Numeracy practices and vulnerability in old age: interdependencies and reciprocal effects
Abstract of the paper:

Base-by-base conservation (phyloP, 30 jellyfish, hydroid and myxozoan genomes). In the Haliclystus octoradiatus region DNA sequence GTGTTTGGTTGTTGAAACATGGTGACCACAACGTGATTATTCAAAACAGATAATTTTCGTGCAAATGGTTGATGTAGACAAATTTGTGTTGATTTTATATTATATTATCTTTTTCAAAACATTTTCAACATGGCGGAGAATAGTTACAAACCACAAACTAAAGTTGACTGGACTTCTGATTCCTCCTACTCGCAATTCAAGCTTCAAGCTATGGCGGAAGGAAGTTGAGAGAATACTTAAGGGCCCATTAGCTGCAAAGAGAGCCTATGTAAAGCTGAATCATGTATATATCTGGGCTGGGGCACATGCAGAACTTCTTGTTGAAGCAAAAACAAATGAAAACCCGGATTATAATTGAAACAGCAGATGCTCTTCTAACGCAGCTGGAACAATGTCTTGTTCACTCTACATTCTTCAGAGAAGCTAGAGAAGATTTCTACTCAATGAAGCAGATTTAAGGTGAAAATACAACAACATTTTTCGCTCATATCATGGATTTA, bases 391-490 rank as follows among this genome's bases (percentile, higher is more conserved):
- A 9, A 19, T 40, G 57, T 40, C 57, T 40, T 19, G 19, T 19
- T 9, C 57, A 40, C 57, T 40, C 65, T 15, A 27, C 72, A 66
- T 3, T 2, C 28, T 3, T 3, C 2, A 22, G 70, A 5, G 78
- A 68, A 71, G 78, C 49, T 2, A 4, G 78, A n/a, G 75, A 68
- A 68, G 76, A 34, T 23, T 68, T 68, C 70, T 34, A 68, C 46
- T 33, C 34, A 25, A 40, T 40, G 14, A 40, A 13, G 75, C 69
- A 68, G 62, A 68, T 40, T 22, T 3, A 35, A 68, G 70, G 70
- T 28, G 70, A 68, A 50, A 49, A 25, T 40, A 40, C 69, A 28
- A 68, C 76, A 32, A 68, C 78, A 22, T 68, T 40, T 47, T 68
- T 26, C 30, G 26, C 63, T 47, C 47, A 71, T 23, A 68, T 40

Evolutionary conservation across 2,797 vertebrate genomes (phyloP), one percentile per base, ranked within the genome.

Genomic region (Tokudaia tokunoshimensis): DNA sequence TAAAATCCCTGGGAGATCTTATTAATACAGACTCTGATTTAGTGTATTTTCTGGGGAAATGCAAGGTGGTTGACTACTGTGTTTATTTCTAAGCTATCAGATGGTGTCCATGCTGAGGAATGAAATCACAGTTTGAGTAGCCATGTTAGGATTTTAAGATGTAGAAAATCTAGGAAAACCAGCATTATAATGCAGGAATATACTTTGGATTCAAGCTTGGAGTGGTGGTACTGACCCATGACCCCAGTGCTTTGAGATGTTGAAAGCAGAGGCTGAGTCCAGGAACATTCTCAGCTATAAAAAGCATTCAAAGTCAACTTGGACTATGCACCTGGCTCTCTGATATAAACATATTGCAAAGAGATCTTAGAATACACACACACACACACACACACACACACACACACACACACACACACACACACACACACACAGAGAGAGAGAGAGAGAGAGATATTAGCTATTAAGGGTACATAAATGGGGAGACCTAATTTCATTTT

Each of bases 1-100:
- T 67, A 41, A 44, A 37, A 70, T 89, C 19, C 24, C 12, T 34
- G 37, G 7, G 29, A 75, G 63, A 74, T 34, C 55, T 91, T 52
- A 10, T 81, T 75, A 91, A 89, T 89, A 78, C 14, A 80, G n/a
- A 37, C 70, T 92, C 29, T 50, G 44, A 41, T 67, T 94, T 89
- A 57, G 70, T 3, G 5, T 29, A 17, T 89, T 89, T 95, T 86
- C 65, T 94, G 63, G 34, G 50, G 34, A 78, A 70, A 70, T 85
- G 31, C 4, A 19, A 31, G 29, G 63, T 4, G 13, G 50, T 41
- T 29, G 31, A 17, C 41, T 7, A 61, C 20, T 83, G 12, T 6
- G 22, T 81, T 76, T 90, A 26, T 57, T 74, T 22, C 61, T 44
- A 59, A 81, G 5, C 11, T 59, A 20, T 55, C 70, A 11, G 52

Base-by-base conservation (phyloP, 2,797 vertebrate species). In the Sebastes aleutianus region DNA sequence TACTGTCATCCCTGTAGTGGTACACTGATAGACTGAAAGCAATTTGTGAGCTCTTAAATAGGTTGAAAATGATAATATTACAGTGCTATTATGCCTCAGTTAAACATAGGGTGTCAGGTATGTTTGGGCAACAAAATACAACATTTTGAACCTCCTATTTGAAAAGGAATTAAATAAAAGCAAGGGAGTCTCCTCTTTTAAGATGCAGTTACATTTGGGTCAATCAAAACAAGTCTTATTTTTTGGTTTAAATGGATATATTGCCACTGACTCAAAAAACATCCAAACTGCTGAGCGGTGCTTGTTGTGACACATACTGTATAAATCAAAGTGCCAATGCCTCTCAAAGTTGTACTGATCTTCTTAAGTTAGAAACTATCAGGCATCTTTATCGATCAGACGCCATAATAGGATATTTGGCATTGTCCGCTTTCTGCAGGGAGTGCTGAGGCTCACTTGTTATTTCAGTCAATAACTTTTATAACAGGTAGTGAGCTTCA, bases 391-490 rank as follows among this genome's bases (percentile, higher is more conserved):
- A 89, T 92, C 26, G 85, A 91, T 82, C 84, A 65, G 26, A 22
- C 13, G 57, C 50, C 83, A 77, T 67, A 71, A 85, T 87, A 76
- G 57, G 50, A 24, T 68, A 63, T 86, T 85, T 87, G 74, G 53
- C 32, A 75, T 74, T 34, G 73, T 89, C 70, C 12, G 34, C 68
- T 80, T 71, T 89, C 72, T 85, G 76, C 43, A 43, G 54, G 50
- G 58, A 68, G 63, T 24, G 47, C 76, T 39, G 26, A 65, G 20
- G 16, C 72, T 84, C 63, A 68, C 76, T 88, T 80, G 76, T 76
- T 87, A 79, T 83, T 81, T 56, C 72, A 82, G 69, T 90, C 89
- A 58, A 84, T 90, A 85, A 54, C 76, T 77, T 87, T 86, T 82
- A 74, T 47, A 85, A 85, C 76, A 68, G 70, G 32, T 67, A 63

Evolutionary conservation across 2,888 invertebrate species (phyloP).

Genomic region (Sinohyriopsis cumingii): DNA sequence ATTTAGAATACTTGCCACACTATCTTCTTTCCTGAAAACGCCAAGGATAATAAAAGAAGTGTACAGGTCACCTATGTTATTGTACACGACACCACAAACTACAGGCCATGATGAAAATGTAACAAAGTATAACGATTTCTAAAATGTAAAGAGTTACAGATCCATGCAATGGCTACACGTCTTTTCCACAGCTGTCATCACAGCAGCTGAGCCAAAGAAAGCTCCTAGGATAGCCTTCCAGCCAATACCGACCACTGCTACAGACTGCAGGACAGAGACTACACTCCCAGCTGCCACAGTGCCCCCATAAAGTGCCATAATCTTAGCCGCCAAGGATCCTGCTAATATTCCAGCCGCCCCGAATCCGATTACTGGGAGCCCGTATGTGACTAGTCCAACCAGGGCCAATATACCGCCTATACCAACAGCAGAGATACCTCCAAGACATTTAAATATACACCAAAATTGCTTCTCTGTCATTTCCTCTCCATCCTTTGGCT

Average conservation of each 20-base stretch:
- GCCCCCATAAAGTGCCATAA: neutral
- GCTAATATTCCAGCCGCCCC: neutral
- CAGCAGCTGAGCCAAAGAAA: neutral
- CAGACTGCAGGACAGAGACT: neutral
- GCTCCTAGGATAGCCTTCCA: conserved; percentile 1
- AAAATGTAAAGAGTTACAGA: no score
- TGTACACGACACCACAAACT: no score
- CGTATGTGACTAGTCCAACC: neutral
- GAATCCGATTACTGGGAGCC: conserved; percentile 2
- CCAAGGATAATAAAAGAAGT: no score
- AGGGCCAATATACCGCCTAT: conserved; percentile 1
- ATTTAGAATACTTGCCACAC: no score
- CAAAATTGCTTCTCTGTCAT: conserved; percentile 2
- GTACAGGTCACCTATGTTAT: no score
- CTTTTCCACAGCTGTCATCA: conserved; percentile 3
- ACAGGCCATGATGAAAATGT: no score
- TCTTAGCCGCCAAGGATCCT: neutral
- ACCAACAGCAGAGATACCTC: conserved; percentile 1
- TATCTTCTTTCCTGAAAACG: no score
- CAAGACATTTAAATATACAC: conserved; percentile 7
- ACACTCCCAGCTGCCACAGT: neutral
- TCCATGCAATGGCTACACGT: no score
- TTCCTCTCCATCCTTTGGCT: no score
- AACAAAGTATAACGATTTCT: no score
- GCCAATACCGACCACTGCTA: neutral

In this paper we discuss individual numeracy practices of older people (age cohort 65 and above), concentrating on findings concerning interdependencies of numeracy practices and vulnerability and their reciprocal effects, drawing on first results of a qualitative, explorative study entitled ‘Numeracy as social practice in the course of time’. For this paper, we examine the issue of vulnerability in relation to dimensions such as financial and economic situation, health and social embeddedness. Drawing on the concept of ‘numeracy as social practice’ according to Baker and Street (International encyclopedia of adult education and training, Pergamon Press, Oxford, 1996), we focus on the strategies of older people using numeracy practices and skills to lead independent, self-determined and autonomous lives, to experience individual life satisfaction and to avoid vulnerable situations. The findings, derived from in-depth interviews with the above-mentioned cohort, show that various meanings are attributed to numeracy practices in response to certain requirements and needs concerning personal well-being, as well as anticipating developments such as biographical transitions. We discuss how mathematical knowledge and skills are applied when transformed into individual numeracy practices. Our findings, which demonstrate the creative and meaningful use of numeracy practices according to personal needs, are then discussed within the scope of formal teaching and learning processes in basic adult education.
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